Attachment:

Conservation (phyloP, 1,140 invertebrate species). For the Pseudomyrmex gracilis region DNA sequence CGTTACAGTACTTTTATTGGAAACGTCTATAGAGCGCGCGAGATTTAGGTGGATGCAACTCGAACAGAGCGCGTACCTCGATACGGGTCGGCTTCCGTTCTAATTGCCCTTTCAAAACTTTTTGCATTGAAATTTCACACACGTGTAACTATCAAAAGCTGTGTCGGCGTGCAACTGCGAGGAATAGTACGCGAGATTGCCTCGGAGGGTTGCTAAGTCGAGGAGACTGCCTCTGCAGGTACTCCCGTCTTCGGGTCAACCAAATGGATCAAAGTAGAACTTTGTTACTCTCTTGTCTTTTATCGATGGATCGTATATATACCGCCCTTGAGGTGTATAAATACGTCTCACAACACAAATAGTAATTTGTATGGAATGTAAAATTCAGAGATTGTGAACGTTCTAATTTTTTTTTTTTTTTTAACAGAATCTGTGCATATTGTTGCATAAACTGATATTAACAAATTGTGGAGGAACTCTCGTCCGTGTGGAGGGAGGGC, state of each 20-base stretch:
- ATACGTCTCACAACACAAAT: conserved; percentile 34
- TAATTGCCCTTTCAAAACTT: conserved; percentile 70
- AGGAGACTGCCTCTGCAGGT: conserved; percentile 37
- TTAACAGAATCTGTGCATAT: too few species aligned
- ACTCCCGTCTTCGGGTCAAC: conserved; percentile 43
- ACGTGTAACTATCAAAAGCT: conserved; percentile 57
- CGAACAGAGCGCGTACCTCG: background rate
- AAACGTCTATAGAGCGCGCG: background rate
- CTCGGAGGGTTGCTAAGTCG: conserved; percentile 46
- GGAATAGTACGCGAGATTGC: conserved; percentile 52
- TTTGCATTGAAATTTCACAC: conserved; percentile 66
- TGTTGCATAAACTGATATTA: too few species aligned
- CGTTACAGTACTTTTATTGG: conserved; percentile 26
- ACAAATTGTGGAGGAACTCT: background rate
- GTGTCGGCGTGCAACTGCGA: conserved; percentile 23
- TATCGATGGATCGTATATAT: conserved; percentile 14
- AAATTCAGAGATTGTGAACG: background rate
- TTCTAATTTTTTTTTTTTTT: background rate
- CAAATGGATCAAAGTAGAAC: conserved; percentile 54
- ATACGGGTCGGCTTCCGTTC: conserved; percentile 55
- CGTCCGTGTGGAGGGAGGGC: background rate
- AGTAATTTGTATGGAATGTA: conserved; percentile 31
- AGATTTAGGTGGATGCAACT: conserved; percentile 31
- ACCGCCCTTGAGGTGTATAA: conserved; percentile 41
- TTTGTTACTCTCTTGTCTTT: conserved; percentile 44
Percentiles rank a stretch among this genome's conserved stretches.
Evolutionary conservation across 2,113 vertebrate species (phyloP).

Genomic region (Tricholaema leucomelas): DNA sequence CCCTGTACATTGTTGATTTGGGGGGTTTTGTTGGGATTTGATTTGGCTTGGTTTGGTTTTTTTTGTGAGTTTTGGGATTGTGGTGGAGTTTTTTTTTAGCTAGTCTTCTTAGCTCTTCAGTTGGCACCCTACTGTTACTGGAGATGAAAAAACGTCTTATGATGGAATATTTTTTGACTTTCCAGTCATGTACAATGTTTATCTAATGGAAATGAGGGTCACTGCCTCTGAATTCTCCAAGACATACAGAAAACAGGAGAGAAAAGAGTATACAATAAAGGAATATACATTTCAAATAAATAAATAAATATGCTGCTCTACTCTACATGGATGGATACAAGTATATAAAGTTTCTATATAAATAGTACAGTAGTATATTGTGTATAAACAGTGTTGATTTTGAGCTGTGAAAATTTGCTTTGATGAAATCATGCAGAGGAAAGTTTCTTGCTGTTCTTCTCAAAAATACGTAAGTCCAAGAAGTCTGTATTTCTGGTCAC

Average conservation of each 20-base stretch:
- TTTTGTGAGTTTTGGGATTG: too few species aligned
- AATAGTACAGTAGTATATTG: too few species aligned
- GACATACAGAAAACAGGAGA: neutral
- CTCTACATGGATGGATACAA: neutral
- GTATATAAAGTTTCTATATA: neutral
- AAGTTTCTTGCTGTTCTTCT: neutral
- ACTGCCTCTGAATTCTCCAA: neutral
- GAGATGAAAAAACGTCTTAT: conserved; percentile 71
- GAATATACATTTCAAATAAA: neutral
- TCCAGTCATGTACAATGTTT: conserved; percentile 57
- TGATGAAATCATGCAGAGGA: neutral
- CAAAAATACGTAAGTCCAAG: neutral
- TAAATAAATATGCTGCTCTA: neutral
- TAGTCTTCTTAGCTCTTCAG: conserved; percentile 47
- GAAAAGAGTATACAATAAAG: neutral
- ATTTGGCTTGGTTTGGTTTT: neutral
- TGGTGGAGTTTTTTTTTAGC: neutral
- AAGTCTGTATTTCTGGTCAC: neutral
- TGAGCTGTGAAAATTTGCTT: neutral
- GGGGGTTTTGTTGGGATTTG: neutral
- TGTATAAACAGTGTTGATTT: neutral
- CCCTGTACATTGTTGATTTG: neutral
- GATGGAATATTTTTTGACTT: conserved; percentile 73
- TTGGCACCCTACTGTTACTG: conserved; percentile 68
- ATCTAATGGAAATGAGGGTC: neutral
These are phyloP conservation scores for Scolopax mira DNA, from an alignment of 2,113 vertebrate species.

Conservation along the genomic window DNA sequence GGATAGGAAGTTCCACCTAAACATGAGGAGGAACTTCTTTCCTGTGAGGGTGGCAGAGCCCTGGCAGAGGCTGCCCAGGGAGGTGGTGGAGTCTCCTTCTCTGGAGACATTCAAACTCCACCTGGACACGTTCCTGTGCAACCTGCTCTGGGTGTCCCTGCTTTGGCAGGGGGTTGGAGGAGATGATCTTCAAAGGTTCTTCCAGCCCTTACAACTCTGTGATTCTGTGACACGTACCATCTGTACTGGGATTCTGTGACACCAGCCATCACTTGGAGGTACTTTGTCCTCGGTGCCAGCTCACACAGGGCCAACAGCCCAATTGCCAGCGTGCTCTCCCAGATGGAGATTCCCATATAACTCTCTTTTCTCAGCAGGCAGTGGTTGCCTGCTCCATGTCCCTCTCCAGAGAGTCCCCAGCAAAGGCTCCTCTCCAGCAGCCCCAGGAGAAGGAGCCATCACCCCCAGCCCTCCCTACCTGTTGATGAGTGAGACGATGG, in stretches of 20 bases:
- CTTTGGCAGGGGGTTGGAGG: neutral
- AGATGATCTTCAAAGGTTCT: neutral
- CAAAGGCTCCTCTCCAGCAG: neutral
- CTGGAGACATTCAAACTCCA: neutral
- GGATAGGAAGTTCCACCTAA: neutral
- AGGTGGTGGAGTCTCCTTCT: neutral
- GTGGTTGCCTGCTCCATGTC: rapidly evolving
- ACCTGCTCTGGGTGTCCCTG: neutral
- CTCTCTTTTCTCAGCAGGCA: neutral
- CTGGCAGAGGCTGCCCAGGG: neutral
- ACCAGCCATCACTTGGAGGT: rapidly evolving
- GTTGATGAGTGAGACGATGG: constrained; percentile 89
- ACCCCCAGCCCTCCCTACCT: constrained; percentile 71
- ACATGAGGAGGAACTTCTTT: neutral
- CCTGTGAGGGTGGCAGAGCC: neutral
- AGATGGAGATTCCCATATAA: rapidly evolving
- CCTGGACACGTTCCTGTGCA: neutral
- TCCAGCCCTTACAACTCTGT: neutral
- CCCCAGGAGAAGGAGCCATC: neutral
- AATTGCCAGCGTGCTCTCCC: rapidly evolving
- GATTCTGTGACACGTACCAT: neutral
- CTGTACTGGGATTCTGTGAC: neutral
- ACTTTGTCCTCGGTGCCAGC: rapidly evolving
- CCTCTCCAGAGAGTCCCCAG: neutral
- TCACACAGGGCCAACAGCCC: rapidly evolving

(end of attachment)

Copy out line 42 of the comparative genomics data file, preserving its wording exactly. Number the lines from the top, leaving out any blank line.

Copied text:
- CAAAAATACGTAAGTCCAAG: neutral